To complete the title to all of Stillwell's road, the plaintiff attempts to deduce a title to the further half through the original conveyance of lands made by Stillwell to R.L. Bowne, in November, 1795, which comprised a tract extending from the Bloomingdale road eastwardly and along the land subsequently laid out and used as a lane. In this deed there was no reference to any road and the only ground for presuming anything with regard to its dedication, or existence, at that time, was that in a conveyance of other parts of Stillwell's property, subsequent in time to Bowne's, a map annexed thereto showed this lane as laid out. As this map bore a date earlier than that of the deed to Bowne, the plaintiff argues that Bowne's conveyance must have been with reference to the road as shown thereby. I think, however, that such an inference is hardly permissible from the mere fact of the date. Something further was required as proof concerning the map, or of the laying out of the road, in order to engraft upon the grant to Bowne any such additional right of property. But it is not necessary to depend upon that line of argument, in aid of the plaintiff's title to the land formerly comprised within the abandoned highway. From the proofs I think we must assume that Stillwell conveyed to Bowne with no reference to this lane. The question then is whether, as the road was laid out upon Stillwell's land, a title in fee to the whole road-bed did not pass to Charlton, or his grantees, subject only to any easements in its use as a road. This question I think must be answered in the affirmative. That any property in the northerly half of the road should have remained in Stillwell, or his heirs, would require the support of some presumption bearing upon his interests, or relating to some necessity in fact; the elements of which, I think, we cannot find. The only interest in the lane, or in its maintenance as such, was possessed by Stillwell's grantees. He had parted with all of his land bordering on the lane. The natural presumption, and one which seems to flow from the established rules, would be that, in bounding his grant to Charlton along this highway, Stillwell had conveyed his fee in the road-bed. Where the highway divides two properties the owner of each abutting piece is presumed to own to the center of the way. The presumption is based on the idea that the adjacent owners originally contributed the land for the road, and this presumption assumes that nothing militates against it in the facts of ownership. But if the grant of the abutting property went only to the side of the road, or the public authorities are vested with the right to the soil of the street, the presumption cannot exist. ( Dunham v. Williams, 37 N.Y. 251.)

Where the highway has been, as in the present case, wholly made from and upon the margin of the grantor's land, his subsequent grant of the adjoining land should be deemed to comprehend the fee in the whole road-bed; upon the same principle that exists for giving the fee to the center in the other cases. The grantor should be presumed to have intended by his conveyance the full investiture of the grantee with all appurtenant property rights in the highway. What other intention could be consistently supposed? In the early case of Jackson v. Hathaway ( supra), it was observed that there was reason for intending that the parties to a conveyance of property bounded along or upon a highway meant to the middle of the highway. Would there not be equally reason for the legal intendment that they meant the whole highway, where it was the property of the grantor in its entirety? Can we suppose an intention in the grantor to reserve to himself, or to his heirs, the fee in half of the highway? I think not.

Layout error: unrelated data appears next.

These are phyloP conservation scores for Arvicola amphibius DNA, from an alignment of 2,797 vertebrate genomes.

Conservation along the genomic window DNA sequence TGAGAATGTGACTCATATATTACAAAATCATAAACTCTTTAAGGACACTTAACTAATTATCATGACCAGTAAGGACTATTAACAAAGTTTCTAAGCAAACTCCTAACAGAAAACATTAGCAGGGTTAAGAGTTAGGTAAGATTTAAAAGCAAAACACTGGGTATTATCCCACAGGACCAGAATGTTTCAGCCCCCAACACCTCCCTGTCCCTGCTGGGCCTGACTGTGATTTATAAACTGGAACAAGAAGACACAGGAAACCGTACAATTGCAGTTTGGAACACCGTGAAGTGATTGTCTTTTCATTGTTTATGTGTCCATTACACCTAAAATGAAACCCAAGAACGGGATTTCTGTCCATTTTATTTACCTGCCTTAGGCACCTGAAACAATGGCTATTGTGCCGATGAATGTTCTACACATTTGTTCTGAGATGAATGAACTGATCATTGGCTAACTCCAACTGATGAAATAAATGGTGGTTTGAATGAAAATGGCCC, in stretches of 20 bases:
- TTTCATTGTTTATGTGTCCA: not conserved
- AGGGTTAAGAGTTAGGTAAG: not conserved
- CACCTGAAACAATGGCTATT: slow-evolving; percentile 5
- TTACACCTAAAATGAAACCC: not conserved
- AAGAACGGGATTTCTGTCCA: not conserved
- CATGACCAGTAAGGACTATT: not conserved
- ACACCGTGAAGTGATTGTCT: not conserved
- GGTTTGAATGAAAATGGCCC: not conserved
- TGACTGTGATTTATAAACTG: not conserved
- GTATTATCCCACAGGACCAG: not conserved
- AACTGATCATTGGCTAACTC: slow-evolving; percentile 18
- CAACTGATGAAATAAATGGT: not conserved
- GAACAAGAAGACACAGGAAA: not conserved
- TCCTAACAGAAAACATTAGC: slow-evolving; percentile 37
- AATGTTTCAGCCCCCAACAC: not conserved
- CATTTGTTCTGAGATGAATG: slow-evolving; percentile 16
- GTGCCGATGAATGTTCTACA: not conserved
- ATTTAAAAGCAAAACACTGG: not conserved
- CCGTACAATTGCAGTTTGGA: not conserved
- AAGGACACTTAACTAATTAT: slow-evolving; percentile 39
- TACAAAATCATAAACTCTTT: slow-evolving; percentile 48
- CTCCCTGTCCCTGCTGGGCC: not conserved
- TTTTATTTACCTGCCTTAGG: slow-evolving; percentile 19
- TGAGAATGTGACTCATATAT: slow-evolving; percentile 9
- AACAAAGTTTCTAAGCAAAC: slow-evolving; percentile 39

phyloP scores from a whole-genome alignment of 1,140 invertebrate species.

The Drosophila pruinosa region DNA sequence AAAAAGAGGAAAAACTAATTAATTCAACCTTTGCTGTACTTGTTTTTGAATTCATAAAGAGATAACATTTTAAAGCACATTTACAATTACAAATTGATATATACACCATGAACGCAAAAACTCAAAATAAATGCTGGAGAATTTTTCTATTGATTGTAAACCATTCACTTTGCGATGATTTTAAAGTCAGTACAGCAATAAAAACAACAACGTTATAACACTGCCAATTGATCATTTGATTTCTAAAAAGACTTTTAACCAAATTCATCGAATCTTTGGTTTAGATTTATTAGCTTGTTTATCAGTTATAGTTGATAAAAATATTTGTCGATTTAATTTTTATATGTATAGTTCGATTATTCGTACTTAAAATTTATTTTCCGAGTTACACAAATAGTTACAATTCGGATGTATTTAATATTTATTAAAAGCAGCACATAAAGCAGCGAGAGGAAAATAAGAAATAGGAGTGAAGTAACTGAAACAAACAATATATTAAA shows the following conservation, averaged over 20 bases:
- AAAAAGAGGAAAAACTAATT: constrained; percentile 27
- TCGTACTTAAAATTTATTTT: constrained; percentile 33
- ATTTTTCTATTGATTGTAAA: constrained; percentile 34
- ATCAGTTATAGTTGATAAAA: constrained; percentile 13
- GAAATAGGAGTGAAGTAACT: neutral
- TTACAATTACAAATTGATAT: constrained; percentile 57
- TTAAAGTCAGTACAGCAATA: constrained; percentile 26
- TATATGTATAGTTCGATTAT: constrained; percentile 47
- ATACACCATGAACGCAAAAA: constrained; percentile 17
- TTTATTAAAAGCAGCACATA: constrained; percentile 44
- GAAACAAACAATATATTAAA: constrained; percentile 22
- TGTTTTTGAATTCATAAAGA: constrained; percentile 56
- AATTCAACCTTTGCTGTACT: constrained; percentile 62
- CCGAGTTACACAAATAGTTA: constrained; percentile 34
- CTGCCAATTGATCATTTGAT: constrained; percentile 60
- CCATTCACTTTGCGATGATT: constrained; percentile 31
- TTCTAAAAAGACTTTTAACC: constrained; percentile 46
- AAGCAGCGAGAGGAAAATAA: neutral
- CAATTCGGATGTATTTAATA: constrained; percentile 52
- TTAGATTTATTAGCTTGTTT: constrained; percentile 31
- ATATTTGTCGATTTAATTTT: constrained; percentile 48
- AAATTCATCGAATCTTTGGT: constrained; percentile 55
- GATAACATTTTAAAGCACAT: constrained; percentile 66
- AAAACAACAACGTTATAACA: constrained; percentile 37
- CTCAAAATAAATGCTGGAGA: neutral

As to the grantor, the control and beneficial use of the road have ceased to be of importance, but to the grantee they must be important, if not essential, for many patent reasons. The case of Bissell v. Railroad Company ( supra), though applied to a case where the question of title related to only half of the street, is authority for the proposition that there is no reason to infer an intention in the grantor to withhold his property in, or title to, the land covered by the highway, after parting with all his right and title to the adjoining land.

Our attention has been directed to several cases in the courts of other states, where this question has been discussed and similarly decided, and in some of them the reasoning is upon the authority of Bissell v. Railroad Company. (See In re Robbins, 34 Minn. 99, and Taylor v. Armstrong, 24 Ark. 102, and, as well, Watrous v. Southworth, 5 Conn. 305; Champlin v. Pendleton, 13 id. 23.)

I am, therefore, of the opinion that under Stillwell's grant to Charlton, the ownership of the soil of Stillwell's road, where adjacent to the property granted, passed to the grantee as a parcel of the grant. So long as the road was required as such and an easement had been acquired by the public, the ownership of its soil may have been subjected to the use. But when, after the year 1846, the public easement had been abandoned and the highway ceased to exist, the land comprising it reverted to primary conditions of ownership and of use, and became a parcel of the adjoining property, from which it was taken originally. The fee in the land of Stillwell's lane being in the plaintiff, and because of the description of the grant as to the Bloomingdale road, questions as to the title to the gore, produced by the change in the westerly line of the tract by the laying out of the new boulevard, are disposed of. The ownership of the land in the lane carried the fee to the center of the Bloomingdale road opposite to the lane, and that, with the description along the Bloomingdale road, comprehended the gore in question.